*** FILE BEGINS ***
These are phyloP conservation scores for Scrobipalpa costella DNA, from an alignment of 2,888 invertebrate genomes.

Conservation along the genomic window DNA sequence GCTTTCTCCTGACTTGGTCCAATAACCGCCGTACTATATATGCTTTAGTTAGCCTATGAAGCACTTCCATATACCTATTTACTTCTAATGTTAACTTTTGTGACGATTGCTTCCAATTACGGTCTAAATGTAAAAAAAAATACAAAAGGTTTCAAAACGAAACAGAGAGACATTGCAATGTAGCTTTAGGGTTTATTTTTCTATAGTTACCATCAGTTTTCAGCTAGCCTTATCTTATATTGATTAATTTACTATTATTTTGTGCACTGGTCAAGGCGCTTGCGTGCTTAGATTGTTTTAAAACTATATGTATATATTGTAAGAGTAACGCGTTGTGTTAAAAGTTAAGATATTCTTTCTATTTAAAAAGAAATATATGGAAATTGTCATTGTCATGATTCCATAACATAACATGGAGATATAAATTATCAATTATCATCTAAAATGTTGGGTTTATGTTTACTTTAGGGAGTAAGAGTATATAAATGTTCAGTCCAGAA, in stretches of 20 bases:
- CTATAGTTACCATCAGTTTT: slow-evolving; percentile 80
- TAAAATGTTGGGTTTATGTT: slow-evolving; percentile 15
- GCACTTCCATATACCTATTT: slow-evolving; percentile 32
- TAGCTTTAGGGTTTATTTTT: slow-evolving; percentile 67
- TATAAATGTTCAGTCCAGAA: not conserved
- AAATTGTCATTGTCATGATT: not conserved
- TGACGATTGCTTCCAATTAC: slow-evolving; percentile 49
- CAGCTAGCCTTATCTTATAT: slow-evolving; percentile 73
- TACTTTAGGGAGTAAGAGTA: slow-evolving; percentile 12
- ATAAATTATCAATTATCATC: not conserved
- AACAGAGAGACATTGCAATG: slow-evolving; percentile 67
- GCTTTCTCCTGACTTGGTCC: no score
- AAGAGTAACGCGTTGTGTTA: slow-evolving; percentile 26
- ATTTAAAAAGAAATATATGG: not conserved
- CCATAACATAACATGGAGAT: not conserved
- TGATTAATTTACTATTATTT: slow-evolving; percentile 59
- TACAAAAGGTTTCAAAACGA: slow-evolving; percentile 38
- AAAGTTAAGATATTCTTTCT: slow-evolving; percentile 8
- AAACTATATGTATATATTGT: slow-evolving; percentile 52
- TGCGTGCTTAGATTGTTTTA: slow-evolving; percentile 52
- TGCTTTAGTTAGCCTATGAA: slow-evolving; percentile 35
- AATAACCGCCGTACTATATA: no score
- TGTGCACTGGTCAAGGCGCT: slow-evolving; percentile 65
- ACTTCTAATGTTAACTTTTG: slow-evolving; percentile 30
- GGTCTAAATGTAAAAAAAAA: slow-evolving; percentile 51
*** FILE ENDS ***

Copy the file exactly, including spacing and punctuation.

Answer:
These are phyloP conservation scores for Scrobipalpa costella DNA, from an alignment of 2,888 invertebrate genomes.

Conservation along the genomic window DNA sequence GCTTTCTCCTGACTTGGTCCAATAACCGCCGTACTATATATGCTTTAGTTAGCCTATGAAGCACTTCCATATACCTATTTACTTCTAATGTTAACTTTTGTGACGATTGCTTCCAATTACGGTCTAAATGTAAAAAAAAATACAAAAGGTTTCAAAACGAAACAGAGAGACATTGCAATGTAGCTTTAGGGTTTATTTTTCTATAGTTACCATCAGTTTTCAGCTAGCCTTATCTTATATTGATTAATTTACTATTATTTTGTGCACTGGTCAAGGCGCTTGCGTGCTTAGATTGTTTTAAAACTATATGTATATATTGTAAGAGTAACGCGTTGTGTTAAAAGTTAAGATATTCTTTCTATTTAAAAAGAAATATATGGAAATTGTCATTGTCATGATTCCATAACATAACATGGAGATATAAATTATCAATTATCATCTAAAATGTTGGGTTTATGTTTACTTTAGGGAGTAAGAGTATATAAATGTTCAGTCCAGAA, in stretches of 20 bases:
- CTATAGTTACCATCAGTTTT: slow-evolving; percentile 80
- TAAAATGTTGGGTTTATGTT: slow-evolving; percentile 15
- GCACTTCCATATACCTATTT: slow-evolving; percentile 32
- TAGCTTTAGGGTTTATTTTT: slow-evolving; percentile 67
- TATAAATGTTCAGTCCAGAA: not conserved
- AAATTGTCATTGTCATGATT: not conserved
- TGACGATTGCTTCCAATTAC: slow-evolving; percentile 49
- CAGCTAGCCTTATCTTATAT: slow-evolving; percentile 73
- TACTTTAGGGAGTAAGAGTA: slow-evolving; percentile 12
- ATAAATTATCAATTATCATC: not conserved
- AACAGAGAGACATTGCAATG: slow-evolving; percentile 67
- GCTTTCTCCTGACTTGGTCC: no score
- AAGAGTAACGCGTTGTGTTA: slow-evolving; percentile 26
- ATTTAAAAAGAAATATATGG: not conserved
- CCATAACATAACATGGAGAT: not conserved
- TGATTAATTTACTATTATTT: slow-evolving; percentile 59
- TACAAAAGGTTTCAAAACGA: slow-evolving; percentile 38
- AAAGTTAAGATATTCTTTCT: slow-evolving; percentile 8
- AAACTATATGTATATATTGT: slow-evolving; percentile 52
- TGCGTGCTTAGATTGTTTTA: slow-evolving; percentile 52
- TGCTTTAGTTAGCCTATGAA: slow-evolving; percentile 35
- AATAACCGCCGTACTATATA: no score
- TGTGCACTGGTCAAGGCGCT: slow-evolving; percentile 65
- ACTTCTAATGTTAACTTTTG: slow-evolving; percentile 30
- GGTCTAAATGTAAAAAAAAA: slow-evolving; percentile 51